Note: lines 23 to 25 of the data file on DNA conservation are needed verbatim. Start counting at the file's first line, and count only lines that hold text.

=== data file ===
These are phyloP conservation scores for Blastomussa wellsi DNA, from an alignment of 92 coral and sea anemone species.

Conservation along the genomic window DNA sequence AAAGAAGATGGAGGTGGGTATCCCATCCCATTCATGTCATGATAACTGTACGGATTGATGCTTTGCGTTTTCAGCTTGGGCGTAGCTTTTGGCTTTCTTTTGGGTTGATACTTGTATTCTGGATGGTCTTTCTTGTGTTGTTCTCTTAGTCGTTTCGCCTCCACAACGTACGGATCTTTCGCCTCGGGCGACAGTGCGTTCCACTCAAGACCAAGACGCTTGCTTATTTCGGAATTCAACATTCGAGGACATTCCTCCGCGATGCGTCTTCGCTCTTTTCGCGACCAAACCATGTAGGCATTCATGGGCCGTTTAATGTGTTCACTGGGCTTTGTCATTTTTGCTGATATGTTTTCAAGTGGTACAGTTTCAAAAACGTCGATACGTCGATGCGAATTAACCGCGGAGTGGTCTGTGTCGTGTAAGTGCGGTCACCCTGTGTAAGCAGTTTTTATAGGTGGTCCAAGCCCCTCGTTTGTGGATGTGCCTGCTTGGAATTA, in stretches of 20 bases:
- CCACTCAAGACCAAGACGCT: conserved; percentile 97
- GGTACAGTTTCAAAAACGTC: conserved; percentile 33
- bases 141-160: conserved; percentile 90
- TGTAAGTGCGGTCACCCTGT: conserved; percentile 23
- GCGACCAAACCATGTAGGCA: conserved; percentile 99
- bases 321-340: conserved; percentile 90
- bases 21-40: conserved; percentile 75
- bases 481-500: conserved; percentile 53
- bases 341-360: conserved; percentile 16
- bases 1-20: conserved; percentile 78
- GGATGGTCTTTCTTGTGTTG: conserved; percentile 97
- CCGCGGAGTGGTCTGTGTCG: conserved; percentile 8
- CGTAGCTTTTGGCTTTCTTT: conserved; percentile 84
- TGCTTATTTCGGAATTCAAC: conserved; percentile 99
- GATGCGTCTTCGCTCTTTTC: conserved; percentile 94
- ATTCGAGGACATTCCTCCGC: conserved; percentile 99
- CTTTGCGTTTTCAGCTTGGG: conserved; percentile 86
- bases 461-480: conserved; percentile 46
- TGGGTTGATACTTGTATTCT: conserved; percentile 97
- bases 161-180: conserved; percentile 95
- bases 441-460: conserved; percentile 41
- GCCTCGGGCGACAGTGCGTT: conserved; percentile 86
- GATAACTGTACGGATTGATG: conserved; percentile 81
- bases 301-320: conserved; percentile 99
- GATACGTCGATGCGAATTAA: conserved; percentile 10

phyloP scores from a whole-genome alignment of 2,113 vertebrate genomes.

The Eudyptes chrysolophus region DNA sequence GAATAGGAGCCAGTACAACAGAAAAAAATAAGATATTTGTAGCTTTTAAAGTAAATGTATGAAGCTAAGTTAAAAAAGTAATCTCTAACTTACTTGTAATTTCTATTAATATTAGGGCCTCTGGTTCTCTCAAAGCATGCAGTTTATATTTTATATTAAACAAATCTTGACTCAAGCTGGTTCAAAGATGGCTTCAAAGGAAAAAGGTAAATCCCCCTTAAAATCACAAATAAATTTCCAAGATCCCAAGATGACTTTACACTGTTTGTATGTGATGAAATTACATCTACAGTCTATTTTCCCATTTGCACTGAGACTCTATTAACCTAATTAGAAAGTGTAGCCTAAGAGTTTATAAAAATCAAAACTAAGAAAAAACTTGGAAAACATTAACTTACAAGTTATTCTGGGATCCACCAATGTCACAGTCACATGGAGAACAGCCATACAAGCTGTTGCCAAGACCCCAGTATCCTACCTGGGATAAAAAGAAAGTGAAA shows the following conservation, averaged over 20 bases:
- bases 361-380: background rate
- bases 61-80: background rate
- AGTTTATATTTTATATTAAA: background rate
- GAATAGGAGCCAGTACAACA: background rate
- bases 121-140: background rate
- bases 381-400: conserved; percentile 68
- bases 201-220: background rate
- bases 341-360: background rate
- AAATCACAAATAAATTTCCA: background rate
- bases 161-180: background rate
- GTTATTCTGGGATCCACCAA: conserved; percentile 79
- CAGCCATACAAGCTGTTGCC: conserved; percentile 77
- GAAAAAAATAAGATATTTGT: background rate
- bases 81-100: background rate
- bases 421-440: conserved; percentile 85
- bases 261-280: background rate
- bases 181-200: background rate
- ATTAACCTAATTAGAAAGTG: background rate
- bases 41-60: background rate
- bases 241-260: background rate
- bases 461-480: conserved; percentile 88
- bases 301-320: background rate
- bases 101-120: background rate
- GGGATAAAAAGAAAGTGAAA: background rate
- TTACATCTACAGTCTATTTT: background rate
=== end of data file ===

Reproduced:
- bases 441-460: conserved; percentile 41
- GCCTCGGGCGACAGTGCGTT: conserved; percentile 86
- GATAACTGTACGGATTGATG: conserved; percentile 81